Being a teenager can be perplexing enough without discovering you have a very important secret destiny, but it’s certainly been fertile territory for a lot of lucrative fiction. Enter “The Nine Lives of Chloe King,” another slick ABC Family drama from the Alloy Entertainment gang, in which the title character’s 16th birthday suddenly transforms her into a cat-like heroine, complete with retractable claws and agility. Despite only marginal spring in the exposition-heavy pilot, the promised mix of action, angst and serialized mystery should make for a purr-fect little summer escape.
Poor Chloe (Skyler Samuels) is a true sweet 16 — as in “never been kissed” — with a support system that includes a goofball pair of outsider friends (Grace Phipps, Ki Hong Lee) and her single mom (Amy Pietz, about as useful as every fantasy mom since “E.T.”).
Suddenly, though, odd things begin to happen, from Chloe leaping out of an errant bike’s path — and landing on a car’s hood — to sprouting claws when she repels a mugger. Answers come slowly, but as scripted by Dan Berendsen, emerge in a rather unwieldy burst toward the end, when Chloe is filled in about the Mai, a mystical race (the progeny of an Egyptian goddess) living among humans.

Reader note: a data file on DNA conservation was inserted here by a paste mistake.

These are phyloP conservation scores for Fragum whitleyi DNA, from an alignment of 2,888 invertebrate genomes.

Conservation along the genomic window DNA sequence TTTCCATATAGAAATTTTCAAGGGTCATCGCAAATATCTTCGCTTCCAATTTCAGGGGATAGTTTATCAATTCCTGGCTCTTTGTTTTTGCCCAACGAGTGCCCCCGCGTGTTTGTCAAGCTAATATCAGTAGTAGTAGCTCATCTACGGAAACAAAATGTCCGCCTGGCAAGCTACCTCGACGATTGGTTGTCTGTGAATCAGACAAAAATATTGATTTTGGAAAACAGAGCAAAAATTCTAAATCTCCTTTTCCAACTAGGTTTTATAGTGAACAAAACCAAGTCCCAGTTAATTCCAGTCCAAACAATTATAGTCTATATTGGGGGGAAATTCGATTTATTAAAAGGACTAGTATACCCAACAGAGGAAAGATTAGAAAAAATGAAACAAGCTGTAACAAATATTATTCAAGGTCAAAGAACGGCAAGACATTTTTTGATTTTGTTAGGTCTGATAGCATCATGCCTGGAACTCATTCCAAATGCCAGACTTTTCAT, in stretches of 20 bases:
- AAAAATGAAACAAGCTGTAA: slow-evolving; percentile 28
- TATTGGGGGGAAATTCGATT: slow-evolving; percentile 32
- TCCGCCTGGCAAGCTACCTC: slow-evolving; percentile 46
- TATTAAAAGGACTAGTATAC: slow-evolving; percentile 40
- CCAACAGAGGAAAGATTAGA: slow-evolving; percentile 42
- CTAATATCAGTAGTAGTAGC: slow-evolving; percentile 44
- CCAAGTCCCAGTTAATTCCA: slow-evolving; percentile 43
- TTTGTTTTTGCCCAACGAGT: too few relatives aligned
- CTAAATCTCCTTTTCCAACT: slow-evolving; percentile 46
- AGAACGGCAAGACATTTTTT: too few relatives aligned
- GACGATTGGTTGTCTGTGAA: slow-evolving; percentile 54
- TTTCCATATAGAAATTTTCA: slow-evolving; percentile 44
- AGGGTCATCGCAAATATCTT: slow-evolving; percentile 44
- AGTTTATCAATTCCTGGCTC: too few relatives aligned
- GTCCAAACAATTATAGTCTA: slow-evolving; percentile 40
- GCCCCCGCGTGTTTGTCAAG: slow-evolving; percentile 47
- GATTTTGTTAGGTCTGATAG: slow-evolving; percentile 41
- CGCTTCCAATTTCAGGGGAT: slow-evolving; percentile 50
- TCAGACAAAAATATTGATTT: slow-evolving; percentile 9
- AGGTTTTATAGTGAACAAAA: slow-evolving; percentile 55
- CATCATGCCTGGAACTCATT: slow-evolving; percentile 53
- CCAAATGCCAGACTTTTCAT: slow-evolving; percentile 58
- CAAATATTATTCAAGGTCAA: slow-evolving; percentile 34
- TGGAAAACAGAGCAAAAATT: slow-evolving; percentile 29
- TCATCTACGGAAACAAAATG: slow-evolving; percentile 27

By any measure, the premiere is an especially busy hour, squeezing in a potential love interest (“Friday Night Lights'” Grey Damon) along with Chloe’s pals and her role in this larger mythology. Like any number of kids thrown into a similar predicament — Harry Potter, Peter Parker, MTV’s new version of “Teen Wolf,” etc. — Chloe rises to the occasion, with the appealing Samuels bringing the requisite mix of confusion and excitement to her newfound abilities.
Indeed, when one of her friends gushes “You’re like a superhero” in the second hour — which proves a little slow going, story-wise — Chloe seems more burdened than buoyant, even though the observation is understandable.
While skewing a bit younger than some of ABC Family’s more successful and challenging dramas — and thus perhaps more tonally in line with the Disney Channel — there ought to be room on the network for a show like this, built around the not-entirely-secret life of an American teenager.
Of course, if Chloe winds up 16 and pregnant, she might just drop a whole litter.